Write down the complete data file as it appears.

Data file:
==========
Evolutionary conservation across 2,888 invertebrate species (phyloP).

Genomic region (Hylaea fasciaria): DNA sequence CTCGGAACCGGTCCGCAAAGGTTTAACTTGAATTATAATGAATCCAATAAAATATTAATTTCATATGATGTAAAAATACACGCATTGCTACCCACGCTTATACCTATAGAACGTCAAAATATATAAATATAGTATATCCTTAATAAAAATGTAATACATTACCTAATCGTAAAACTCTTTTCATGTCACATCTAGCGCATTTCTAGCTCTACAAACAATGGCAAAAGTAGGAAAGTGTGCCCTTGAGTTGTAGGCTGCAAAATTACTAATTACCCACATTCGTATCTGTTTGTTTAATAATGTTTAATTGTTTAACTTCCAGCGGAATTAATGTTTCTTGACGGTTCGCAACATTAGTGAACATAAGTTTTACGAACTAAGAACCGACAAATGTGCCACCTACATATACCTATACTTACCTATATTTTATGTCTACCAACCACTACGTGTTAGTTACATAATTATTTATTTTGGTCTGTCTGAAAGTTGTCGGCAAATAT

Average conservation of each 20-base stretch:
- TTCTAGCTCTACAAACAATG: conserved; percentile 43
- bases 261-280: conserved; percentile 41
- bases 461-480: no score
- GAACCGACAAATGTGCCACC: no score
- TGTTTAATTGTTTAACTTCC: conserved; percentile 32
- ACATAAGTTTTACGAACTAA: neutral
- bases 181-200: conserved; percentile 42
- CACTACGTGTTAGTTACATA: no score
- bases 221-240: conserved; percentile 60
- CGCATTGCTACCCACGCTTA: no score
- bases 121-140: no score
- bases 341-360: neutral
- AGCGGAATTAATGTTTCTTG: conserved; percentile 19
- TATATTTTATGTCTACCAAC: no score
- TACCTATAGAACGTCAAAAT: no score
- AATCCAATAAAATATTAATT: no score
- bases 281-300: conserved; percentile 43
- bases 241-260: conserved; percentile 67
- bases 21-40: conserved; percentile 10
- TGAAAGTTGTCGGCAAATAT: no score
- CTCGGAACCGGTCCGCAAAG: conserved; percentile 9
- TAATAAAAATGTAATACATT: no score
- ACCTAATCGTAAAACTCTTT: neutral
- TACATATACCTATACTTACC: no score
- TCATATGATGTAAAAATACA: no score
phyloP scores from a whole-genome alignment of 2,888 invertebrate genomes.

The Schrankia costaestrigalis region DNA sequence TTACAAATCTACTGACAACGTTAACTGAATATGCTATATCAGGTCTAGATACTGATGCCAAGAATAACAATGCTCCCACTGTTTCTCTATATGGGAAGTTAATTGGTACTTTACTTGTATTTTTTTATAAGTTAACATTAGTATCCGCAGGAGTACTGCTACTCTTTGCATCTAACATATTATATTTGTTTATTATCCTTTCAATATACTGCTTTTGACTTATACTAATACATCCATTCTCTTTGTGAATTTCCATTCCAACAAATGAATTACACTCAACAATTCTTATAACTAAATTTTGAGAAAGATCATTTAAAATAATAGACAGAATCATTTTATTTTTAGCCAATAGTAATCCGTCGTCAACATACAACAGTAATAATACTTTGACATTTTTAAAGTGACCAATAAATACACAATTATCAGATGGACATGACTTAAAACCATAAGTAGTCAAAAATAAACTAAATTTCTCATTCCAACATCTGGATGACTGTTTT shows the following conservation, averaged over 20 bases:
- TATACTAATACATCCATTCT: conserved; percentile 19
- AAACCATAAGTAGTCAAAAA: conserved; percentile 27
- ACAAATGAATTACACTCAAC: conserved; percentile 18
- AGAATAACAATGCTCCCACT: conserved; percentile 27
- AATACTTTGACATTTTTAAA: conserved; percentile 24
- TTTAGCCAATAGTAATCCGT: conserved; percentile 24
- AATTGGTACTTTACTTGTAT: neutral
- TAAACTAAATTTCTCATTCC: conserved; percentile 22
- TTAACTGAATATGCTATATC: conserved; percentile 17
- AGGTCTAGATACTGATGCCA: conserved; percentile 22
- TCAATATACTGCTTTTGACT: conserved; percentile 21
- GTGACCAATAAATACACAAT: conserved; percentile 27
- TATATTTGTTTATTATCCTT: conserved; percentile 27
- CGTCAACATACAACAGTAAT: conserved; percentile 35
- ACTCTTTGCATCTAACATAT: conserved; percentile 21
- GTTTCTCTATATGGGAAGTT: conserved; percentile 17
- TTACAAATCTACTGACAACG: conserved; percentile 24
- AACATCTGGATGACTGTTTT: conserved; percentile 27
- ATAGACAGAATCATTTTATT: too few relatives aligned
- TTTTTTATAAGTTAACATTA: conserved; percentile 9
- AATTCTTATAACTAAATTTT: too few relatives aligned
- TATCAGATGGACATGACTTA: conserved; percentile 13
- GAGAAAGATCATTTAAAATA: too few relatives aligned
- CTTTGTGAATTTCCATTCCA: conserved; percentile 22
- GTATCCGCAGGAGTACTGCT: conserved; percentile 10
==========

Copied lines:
Evolutionary conservation across 2,888 invertebrate species (phyloP).

Genomic region (Hylaea fasciaria): DNA sequence CTCGGAACCGGTCCGCAAAGGTTTAACTTGAATTATAATGAATCCAATAAAATATTAATTTCATATGATGTAAAAATACACGCATTGCTACCCACGCTTATACCTATAGAACGTCAAAATATATAAATATAGTATATCCTTAATAAAAATGTAATACATTACCTAATCGTAAAACTCTTTTCATGTCACATCTAGCGCATTTCTAGCTCTACAAACAATGGCAAAAGTAGGAAAGTGTGCCCTTGAGTTGTAGGCTGCAAAATTACTAATTACCCACATTCGTATCTGTTTGTTTAATAATGTTTAATTGTTTAACTTCCAGCGGAATTAATGTTTCTTGACGGTTCGCAACATTAGTGAACATAAGTTTTACGAACTAAGAACCGACAAATGTGCCACCTACATATACCTATACTTACCTATATTTTATGTCTACCAACCACTACGTGTTAGTTACATAATTATTTATTTTGGTCTGTCTGAAAGTTGTCGGCAAATAT

Average conservation of each 20-base stretch:
- TTCTAGCTCTACAAACAATG: conserved; percentile 43
- bases 261-280: conserved; percentile 41
- bases 461-480: no score
- GAACCGACAAATGTGCCACC: no score
- TGTTTAATTGTTTAACTTCC: conserved; percentile 32
- ACATAAGTTTTACGAACTAA: neutral
- bases 181-200: conserved; percentile 42
- CACTACGTGTTAGTTACATA: no score
- bases 221-240: conserved; percentile 60
- CGCATTGCTACCCACGCTTA: no score
- bases 121-140: no score
- bases 341-360: neutral
- AGCGGAATTAATGTTTCTTG: conserved; percentile 19
- TATATTTTATGTCTACCAAC: no score
- TACCTATAGAACGTCAAAAT: no score
- AATCCAATAAAATATTAATT: no score
- bases 281-300: conserved; percentile 43
- bases 241-260: conserved; percentile 67
- bases 21-40: conserved; percentile 10
- TGAAAGTTGTCGGCAAATAT: no score
- CTCGGAACCGGTCCGCAAAG: conserved; percentile 9
- TAATAAAAATGTAATACATT: no score
- ACCTAATCGTAAAACTCTTT: neutral
- TACATATACCTATACTTACC: no score
- TCATATGATGTAAAAATACA: no score
phyloP scores from a whole-genome alignment of 2,888 invertebrate genomes.

The Schrankia costaestrigalis region DNA sequence TTACAAATCTACTGACAACGTTAACTGAATATGCTATATCAGGTCTAGATACTGATGCCAAGAATAACAATGCTCCCACTGTTTCTCTATATGGGAAGTTAATTGGTACTTTACTTGTATTTTTTTATAAGTTAACATTAGTATCCGCAGGAGTACTGCTACTCTTTGCATCTAACATATTATATTTGTTTATTATCCTTTCAATATACTGCTTTTGACTTATACTAATACATCCATTCTCTTTGTGAATTTCCATTCCAACAAATGAATTACACTCAACAATTCTTATAACTAAATTTTGAGAAAGATCATTTAAAATAATAGACAGAATCATTTTATTTTTAGCCAATAGTAATCCGTCGTCAACATACAACAGTAATAATACTTTGACATTTTTAAAGTGACCAATAAATACACAATTATCAGATGGACATGACTTAAAACCATAAGTAGTCAAAAATAAACTAAATTTCTCATTCCAACATCTGGATGACTGTTTT shows the following conservation, averaged over 20 bases:
- TATACTAATACATCCATTCT: conserved; percentile 19
- AAACCATAAGTAGTCAAAAA: conserved; percentile 27
- ACAAATGAATTACACTCAAC: conserved; percentile 18
- AGAATAACAATGCTCCCACT: conserved; percentile 27
- AATACTTTGACATTTTTAAA: conserved; percentile 24
- TTTAGCCAATAGTAATCCGT: conserved; percentile 24
- AATTGGTACTTTACTTGTAT: neutral
- TAAACTAAATTTCTCATTCC: conserved; percentile 22
- TTAACTGAATATGCTATATC: conserved; percentile 17
- AGGTCTAGATACTGATGCCA: conserved; percentile 22
- TCAATATACTGCTTTTGACT: conserved; percentile 21
- GTGACCAATAAATACACAAT: conserved; percentile 27
- TATATTTGTTTATTATCCTT: conserved; percentile 27
- CGTCAACATACAACAGTAAT: conserved; percentile 35
- ACTCTTTGCATCTAACATAT: conserved; percentile 21
- GTTTCTCTATATGGGAAGTT: conserved; percentile 17
- TTACAAATCTACTGACAACG: conserved; percentile 24
- AACATCTGGATGACTGTTTT: conserved; percentile 27
- ATAGACAGAATCATTTTATT: too few relatives aligned
- TTTTTTATAAGTTAACATTA: conserved; percentile 9
- AATTCTTATAACTAAATTTT: too few relatives aligned
- TATCAGATGGACATGACTTA: conserved; percentile 13
- GAGAAAGATCATTTAAAATA: too few relatives aligned
- CTTTGTGAATTTCCATTCCA: conserved; percentile 22
- GTATCCGCAGGAGTACTGCT: conserved; percentile 10